A Winter Day at Folly Beach

A Winter Day at Folly Beach

Did you know that you can actually hang out Folly in the winter? Without all the shirtless and sweaty volleyball games, shotgunned beers, and asphalt-seared feet? Yeah, me neither. Not a bad Sunday...

When I think of Folly Beach, pictures of shirtless, sweaty, sandy, ultra competitive volleyball games come flooding into my head. I think of shot-gunning beers with my feet submerged in wet sand (of course, thanks to a few inconsiderate, selfish partyers, my memories of drinking on the beach at Folly are dwindling). I think of the calluses still on the bottoms of my feet, a result of trying to toughen myself walking from my car to the beach barefoot in mid-summer. I think of the bathwater-warm ocean and its satisfying salt. Most of all, I think of Folly as Summer Sanctuary, and until this past weekend, I didn’t even know Folly Beach existed in the winter.


“Man this is getting ridiculous,” I told my roommate on Sunday, referring to the Seattle Seahawks’ record-setting 58-0 trouncing of the Arizona Cardinals.


It was time for a change of scenery. Perhaps it was the pollutants that made me come up with such an outlandish suggestion as, “let’s hit up Folly man.”


An equally polluted roommate agreed to go, and we were off.


I’m not sure why, but we were in outstandingly good moods—laughing at things like very heavy Folly road traffic and erratic drivers, things that would normally spark my New Jersey-like road rage. (I’m not from Jersey, but love driving there because flipping off people is about as common as a courtesy wave.)


For the damn-near 60 minutes it took to get out to Folly, the laughter never broke once. Not that you would think our crude, guy humor is funny, but if my roommate’s mom is hot, she's hot. There’s nothing he can do about it, and I take great pride in reminding him of that. If anything, he should be happy because he was blessed with such outstandingly hot genes.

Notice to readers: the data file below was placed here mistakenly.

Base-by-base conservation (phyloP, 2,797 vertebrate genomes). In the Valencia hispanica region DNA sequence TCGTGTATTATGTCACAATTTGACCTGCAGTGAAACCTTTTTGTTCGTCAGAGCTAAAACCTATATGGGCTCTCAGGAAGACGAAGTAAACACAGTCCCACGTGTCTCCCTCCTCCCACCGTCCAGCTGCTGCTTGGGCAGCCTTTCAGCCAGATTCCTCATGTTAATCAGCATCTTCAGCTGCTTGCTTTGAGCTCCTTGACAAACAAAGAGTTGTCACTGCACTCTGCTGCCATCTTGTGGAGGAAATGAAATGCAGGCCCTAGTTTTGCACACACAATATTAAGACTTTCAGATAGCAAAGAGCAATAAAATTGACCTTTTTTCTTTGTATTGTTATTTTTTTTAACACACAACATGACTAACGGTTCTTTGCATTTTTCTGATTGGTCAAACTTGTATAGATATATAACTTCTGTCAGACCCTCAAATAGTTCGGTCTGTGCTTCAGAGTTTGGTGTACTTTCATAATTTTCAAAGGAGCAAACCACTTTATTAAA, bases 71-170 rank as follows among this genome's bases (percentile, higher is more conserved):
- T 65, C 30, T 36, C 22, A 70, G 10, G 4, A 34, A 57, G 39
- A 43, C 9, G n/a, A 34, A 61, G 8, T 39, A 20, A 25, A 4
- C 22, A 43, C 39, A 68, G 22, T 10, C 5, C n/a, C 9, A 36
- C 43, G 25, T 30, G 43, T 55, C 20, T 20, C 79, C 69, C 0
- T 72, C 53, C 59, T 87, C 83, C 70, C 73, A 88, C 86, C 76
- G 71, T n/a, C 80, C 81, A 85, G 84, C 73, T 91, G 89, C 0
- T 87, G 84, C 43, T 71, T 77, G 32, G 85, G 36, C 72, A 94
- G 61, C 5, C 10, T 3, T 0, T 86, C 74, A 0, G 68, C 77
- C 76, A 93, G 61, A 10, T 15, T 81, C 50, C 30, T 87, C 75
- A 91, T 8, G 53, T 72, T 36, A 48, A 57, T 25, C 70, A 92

But I digress. By the time we got out to Folly, the weekend parade had come to an end, but there were still hoards of folks lingering at the open-air market. It was kind of a madhouse, but in a good way. As we were walking into the market, an elderly couple (I wish I could remember their names) stopped us to offer up some homemade jelly. I tried the one I thought would give my taste buds the biggest rollercoaster: the minced garlic jelly. “Holy Hell this stuff is good!” I told the jelly-making couple.


With our munchies momentarily satisfied, we continued on. The market was mostly populated with preoccupied parents and trouble-seeking children. One girl was trying to find a way inside the humongous fake Christmas tree that was at he center of the market. She seemed to be struggling, so I showed her that if she were to just lift up these electric cables she could easily maneuver her way into what would be the ultimate hideout inside the tree. Unfortunately, her mom caught us and scolded the little girl and looked at me with a  “What the hell is wrong with you?” face.


We continued walking around the market, but were suddenly halted dead in our tracks. There, promising greedy 11-year-olds presents, sat the Folly Beach Santa Claus. It’s funny, but I think the Hollywood flick Bad Santa, where Billy Bob Thornton plays an alcoholic Santa, sort of gave these guys who dress up in Santa costumes once a year and allow hundreds of children to sit on their laps and beg for gifts they probably don’t deserve, a bad rep. I’m sure they’re not all alcoholics. That said, Folly Beach Santa was most definitely drunk. “It’s almost like a rule,” my roommate said. “If you play Santa, you have to be drunk.” I agreed, siding with the drunken Santa, reasoning that if you have to put up with children badgering you for 10 straight hours, you’d better be drunk.


After the market, we ventured over to Rita’s for drinks and food. The restaurant had an interesting mixture of locals, semi-locals (Charleston residents who ventured out to Folly for the parade), and high school cheerleaders and their families all enjoying the bar's indoor-outdoor atmosphere. We sat at the bar and ordered a round of Bloody Marys and heaping plates of chicken nachos—I was back in my element.


What I realized sitting at that bar was that the genuine funky Folly feel had not abandoned the seaside town with the summer weather. Granted, tank tops were traded for fleeces, but the bigger picture remains. The same sorts of people still drank. They still laughed. And they still chatted endlessly about the upcoming week’s surf forecast.


That evening I drove back downtown reminiscing, and thinking that maybe Folly Beach might not be too terrible of a place for a retired writer to spend his days.


There’s certainly no shortage of beer there. 


Photo: Folly Beach Now